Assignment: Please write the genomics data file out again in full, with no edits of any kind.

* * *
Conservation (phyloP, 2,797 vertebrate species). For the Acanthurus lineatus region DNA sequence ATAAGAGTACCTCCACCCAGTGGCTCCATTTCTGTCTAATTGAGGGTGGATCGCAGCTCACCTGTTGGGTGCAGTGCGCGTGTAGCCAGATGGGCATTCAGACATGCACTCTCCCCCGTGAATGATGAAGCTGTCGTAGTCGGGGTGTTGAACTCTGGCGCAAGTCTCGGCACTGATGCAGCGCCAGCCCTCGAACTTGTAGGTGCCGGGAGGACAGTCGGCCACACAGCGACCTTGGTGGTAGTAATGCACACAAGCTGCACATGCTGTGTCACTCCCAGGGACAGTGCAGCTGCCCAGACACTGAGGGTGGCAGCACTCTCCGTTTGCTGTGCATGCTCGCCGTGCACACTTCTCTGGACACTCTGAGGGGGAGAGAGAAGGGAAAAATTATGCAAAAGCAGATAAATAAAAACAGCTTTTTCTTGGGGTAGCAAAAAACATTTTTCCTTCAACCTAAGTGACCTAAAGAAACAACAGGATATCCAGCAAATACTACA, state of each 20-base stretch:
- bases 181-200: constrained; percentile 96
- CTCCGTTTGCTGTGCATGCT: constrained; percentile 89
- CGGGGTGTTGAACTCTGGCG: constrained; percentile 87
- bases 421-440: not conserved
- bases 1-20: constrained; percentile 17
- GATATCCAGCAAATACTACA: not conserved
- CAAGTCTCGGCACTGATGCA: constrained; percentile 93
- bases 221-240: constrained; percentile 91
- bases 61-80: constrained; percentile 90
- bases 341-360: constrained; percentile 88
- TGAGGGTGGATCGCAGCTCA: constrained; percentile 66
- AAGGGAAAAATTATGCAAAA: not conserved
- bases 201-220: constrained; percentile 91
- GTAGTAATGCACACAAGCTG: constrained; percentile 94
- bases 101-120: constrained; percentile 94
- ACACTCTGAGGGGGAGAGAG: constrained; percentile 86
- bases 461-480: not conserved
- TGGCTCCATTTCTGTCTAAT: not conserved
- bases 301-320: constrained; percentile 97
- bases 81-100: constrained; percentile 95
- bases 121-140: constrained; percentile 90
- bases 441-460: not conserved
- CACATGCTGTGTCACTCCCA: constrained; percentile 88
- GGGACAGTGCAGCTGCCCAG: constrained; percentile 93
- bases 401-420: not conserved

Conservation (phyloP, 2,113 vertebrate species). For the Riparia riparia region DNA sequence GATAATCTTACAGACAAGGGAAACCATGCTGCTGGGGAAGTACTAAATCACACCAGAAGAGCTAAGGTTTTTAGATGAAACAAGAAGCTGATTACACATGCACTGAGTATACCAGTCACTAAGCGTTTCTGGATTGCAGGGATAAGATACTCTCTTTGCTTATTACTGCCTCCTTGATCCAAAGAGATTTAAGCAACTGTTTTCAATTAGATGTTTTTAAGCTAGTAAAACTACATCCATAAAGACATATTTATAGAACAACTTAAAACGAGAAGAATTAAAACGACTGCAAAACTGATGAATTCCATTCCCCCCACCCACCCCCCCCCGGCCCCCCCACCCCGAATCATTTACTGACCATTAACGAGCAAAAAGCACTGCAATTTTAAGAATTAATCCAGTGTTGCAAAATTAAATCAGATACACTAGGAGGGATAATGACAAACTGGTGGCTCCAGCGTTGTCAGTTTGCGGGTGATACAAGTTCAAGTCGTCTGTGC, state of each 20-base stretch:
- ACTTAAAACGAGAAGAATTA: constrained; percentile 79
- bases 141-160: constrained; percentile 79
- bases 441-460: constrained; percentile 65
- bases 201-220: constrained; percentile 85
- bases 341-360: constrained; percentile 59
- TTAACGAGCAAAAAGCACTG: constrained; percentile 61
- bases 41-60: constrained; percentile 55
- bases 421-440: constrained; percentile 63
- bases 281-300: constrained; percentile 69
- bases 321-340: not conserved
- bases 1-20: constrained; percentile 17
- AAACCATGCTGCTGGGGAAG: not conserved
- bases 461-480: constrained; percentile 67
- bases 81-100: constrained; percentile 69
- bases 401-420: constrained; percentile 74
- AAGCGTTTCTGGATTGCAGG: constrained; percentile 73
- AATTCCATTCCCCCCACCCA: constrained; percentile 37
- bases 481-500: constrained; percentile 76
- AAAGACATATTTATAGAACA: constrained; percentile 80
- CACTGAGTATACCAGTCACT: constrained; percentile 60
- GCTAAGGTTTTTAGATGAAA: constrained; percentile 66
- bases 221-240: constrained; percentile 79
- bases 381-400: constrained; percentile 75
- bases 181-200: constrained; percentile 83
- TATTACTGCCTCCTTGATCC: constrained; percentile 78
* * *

Conservation (phyloP, 2,797 vertebrate species). For the Acanthurus lineatus region DNA sequence ATAAGAGTACCTCCACCCAGTGGCTCCATTTCTGTCTAATTGAGGGTGGATCGCAGCTCACCTGTTGGGTGCAGTGCGCGTGTAGCCAGATGGGCATTCAGACATGCACTCTCCCCCGTGAATGATGAAGCTGTCGTAGTCGGGGTGTTGAACTCTGGCGCAAGTCTCGGCACTGATGCAGCGCCAGCCCTCGAACTTGTAGGTGCCGGGAGGACAGTCGGCCACACAGCGACCTTGGTGGTAGTAATGCACACAAGCTGCACATGCTGTGTCACTCCCAGGGACAGTGCAGCTGCCCAGACACTGAGGGTGGCAGCACTCTCCGTTTGCTGTGCATGCTCGCCGTGCACACTTCTCTGGACACTCTGAGGGGGAGAGAGAAGGGAAAAATTATGCAAAAGCAGATAAATAAAAACAGCTTTTTCTTGGGGTAGCAAAAAACATTTTTCCTTCAACCTAAGTGACCTAAAGAAACAACAGGATATCCAGCAAATACTACA, state of each 20-base stretch:
- bases 181-200: constrained; percentile 96
- CTCCGTTTGCTGTGCATGCT: constrained; percentile 89
- CGGGGTGTTGAACTCTGGCG: constrained; percentile 87
- bases 421-440: not conserved
- bases 1-20: constrained; percentile 17
- GATATCCAGCAAATACTACA: not conserved
- CAAGTCTCGGCACTGATGCA: constrained; percentile 93
- bases 221-240: constrained; percentile 91
- bases 61-80: constrained; percentile 90
- bases 341-360: constrained; percentile 88
- TGAGGGTGGATCGCAGCTCA: constrained; percentile 66
- AAGGGAAAAATTATGCAAAA: not conserved
- bases 201-220: constrained; percentile 91
- GTAGTAATGCACACAAGCTG: constrained; percentile 94
- bases 101-120: constrained; percentile 94
- ACACTCTGAGGGGGAGAGAG: constrained; percentile 86
- bases 461-480: not conserved
- TGGCTCCATTTCTGTCTAAT: not conserved
- bases 301-320: constrained; percentile 97
- bases 81-100: constrained; percentile 95
- bases 121-140: constrained; percentile 90
- bases 441-460: not conserved
- CACATGCTGTGTCACTCCCA: constrained; percentile 88
- GGGACAGTGCAGCTGCCCAG: constrained; percentile 93
- bases 401-420: not conserved

Conservation (phyloP, 2,113 vertebrate species). For the Riparia riparia region DNA sequence GATAATCTTACAGACAAGGGAAACCATGCTGCTGGGGAAGTACTAAATCACACCAGAAGAGCTAAGGTTTTTAGATGAAACAAGAAGCTGATTACACATGCACTGAGTATACCAGTCACTAAGCGTTTCTGGATTGCAGGGATAAGATACTCTCTTTGCTTATTACTGCCTCCTTGATCCAAAGAGATTTAAGCAACTGTTTTCAATTAGATGTTTTTAAGCTAGTAAAACTACATCCATAAAGACATATTTATAGAACAACTTAAAACGAGAAGAATTAAAACGACTGCAAAACTGATGAATTCCATTCCCCCCACCCACCCCCCCCCGGCCCCCCCACCCCGAATCATTTACTGACCATTAACGAGCAAAAAGCACTGCAATTTTAAGAATTAATCCAGTGTTGCAAAATTAAATCAGATACACTAGGAGGGATAATGACAAACTGGTGGCTCCAGCGTTGTCAGTTTGCGGGTGATACAAGTTCAAGTCGTCTGTGC, state of each 20-base stretch:
- ACTTAAAACGAGAAGAATTA: constrained; percentile 79
- bases 141-160: constrained; percentile 79
- bases 441-460: constrained; percentile 65
- bases 201-220: constrained; percentile 85
- bases 341-360: constrained; percentile 59
- TTAACGAGCAAAAAGCACTG: constrained; percentile 61
- bases 41-60: constrained; percentile 55
- bases 421-440: constrained; percentile 63
- bases 281-300: constrained; percentile 69
- bases 321-340: not conserved
- bases 1-20: constrained; percentile 17
- AAACCATGCTGCTGGGGAAG: not conserved
- bases 461-480: constrained; percentile 67
- bases 81-100: constrained; percentile 69
- bases 401-420: constrained; percentile 74
- AAGCGTTTCTGGATTGCAGG: constrained; percentile 73
- AATTCCATTCCCCCCACCCA: constrained; percentile 37
- bases 481-500: constrained; percentile 76
- AAAGACATATTTATAGAACA: constrained; percentile 80
- CACTGAGTATACCAGTCACT: constrained; percentile 60
- GCTAAGGTTTTTAGATGAAA: constrained; percentile 66
- bases 221-240: constrained; percentile 79
- bases 381-400: constrained; percentile 75
- bases 181-200: constrained; percentile 83
- TATTACTGCCTCCTTGATCC: constrained; percentile 78